Recess appointments made by President George W. Bush
- A. Paul Anderson to be a Federal Maritime Commissioner August 22, 2003. 
- Michael J. Bartlett to be a Member of the National Labor Relations Board January 22, 2002. 
- Warren Bell to the board of the Corporation for Public Broadcasting in December 2006. 
- Andrew G. Biggs was named to be Deputy Director of the Social Security Administration April 4, 2007.
- John R. Bolton as U.N. Ambassador in August 2005, after having been blocked by the Senate. Bolton was Bush's 106th recess appointment. (FSRN 1 Aug '05)
- William B. Cowen to be a Member of the National Labor Relations Board January 22, 2002. 
- Susan E. Dudley to be Director of the Office of Information and Regulatory Affairs (OIRA) in the U.S. Office of Management and Budget on April 4, 2007.
- Eric S. Edelman as undersecretary of defense for policy to replace Douglas Feith in the No. 3 position in the Pentagon. "Democrats on the Senate Armed Services Committee led by Carl Levin of Michigan, their ranking member, stalled Edelman's nomination to force the release of documents related to a specialized intelligence unit Feith set up before the conflict."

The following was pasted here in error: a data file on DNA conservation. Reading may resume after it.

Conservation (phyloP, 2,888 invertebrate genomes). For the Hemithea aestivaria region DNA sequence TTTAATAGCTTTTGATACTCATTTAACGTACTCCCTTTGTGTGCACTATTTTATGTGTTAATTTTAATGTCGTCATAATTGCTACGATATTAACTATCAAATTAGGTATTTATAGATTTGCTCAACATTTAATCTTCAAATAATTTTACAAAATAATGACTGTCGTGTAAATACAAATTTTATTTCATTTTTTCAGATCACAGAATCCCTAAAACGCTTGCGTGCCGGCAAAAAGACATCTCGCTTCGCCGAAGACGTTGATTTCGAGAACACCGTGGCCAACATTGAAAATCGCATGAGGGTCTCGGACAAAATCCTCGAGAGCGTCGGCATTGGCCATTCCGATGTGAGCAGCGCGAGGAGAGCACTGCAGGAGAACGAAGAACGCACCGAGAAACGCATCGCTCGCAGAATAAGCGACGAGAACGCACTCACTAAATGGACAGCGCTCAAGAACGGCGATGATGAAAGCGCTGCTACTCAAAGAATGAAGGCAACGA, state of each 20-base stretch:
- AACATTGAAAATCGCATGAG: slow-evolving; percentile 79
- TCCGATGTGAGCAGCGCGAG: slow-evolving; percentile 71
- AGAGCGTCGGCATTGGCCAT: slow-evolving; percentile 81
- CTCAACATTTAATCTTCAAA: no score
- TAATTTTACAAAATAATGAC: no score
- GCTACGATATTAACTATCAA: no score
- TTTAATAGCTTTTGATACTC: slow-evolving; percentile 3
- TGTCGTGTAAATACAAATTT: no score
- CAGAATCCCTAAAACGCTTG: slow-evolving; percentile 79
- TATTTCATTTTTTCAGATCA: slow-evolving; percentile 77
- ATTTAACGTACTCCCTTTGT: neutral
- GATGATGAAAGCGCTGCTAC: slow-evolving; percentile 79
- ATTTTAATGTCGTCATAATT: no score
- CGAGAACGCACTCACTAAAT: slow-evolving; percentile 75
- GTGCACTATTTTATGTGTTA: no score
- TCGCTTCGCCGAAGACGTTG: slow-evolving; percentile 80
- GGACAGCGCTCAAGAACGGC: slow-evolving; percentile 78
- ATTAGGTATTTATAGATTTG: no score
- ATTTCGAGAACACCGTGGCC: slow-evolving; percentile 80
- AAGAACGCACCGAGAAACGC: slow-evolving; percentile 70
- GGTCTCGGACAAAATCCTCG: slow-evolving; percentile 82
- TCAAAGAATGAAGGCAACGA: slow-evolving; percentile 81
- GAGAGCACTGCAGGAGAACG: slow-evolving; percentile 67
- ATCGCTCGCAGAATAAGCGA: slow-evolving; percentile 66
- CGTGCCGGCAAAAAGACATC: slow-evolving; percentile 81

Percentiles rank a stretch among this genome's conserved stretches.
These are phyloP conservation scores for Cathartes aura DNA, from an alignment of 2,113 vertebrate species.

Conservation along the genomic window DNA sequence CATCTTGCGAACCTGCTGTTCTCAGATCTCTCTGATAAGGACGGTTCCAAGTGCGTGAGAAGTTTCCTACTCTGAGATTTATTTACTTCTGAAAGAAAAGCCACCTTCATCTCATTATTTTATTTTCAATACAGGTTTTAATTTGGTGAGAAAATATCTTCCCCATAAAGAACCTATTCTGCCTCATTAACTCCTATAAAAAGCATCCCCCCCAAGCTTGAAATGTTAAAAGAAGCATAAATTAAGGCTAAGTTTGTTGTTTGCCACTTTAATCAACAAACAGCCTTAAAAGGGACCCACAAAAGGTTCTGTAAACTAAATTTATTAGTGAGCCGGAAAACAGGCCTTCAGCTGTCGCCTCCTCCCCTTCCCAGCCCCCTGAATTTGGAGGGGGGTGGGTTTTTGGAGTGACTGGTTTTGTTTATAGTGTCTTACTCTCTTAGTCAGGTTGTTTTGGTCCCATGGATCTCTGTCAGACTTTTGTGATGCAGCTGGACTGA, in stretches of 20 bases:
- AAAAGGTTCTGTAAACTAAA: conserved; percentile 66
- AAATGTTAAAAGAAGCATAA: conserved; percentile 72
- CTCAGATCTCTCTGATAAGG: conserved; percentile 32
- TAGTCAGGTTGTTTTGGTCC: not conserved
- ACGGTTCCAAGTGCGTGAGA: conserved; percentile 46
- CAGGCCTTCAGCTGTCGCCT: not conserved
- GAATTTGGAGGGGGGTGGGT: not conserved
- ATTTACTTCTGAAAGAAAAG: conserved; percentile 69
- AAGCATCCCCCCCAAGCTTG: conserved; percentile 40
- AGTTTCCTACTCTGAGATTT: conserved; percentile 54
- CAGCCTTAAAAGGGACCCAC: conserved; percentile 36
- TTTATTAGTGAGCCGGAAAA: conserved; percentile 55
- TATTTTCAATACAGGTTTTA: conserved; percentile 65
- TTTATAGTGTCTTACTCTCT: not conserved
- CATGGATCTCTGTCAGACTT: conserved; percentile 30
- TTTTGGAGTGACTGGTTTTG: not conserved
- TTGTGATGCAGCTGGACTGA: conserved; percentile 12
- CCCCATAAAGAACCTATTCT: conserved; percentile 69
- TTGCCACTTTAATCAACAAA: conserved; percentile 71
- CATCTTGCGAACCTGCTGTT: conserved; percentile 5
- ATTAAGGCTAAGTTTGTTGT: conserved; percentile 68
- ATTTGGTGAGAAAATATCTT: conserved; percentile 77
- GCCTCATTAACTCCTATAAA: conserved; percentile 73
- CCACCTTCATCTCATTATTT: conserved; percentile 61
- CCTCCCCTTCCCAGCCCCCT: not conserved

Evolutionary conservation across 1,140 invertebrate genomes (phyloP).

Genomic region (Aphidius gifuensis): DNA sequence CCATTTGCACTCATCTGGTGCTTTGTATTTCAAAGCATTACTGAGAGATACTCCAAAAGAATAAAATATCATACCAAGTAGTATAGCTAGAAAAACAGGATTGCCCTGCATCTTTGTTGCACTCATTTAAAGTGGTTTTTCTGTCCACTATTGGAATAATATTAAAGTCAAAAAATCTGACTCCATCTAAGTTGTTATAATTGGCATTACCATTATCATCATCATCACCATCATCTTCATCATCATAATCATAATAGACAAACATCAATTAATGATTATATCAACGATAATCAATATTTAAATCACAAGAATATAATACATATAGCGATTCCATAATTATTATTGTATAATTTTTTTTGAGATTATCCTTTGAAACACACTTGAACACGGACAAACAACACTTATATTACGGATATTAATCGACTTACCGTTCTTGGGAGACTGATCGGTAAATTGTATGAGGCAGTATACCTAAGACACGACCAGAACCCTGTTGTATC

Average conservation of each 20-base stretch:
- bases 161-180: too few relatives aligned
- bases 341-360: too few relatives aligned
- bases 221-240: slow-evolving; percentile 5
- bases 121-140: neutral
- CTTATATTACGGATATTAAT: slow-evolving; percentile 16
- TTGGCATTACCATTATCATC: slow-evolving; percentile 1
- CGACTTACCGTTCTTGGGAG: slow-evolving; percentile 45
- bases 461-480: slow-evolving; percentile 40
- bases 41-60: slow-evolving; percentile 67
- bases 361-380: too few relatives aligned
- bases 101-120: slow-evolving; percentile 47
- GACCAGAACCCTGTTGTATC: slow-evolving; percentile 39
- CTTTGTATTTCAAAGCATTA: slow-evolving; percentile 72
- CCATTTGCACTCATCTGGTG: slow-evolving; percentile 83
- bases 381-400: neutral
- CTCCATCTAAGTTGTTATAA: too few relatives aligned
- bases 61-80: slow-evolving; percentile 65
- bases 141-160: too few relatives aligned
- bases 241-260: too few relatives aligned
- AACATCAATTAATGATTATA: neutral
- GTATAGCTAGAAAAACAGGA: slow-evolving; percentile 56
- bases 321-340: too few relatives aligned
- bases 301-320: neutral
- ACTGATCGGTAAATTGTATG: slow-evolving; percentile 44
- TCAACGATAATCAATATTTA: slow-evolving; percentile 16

- Gordon R. England to be Deputy Secretary of Defense, January 4, 2006. 
- Alice S. Fisher to head the Criminal Division in the Department of Justice, after the "nomination stalled over tactics at the Guantanamo Bay, Cuba, naval facility." 
- David W. Fleming to be a Member of the Board of Trustees of the James Madison Memorial Fellowship Foundation (Public) August 22, 2003. 
- Peter Flory as an Assistant Secretary of Defense, after having been blocked by the Senate.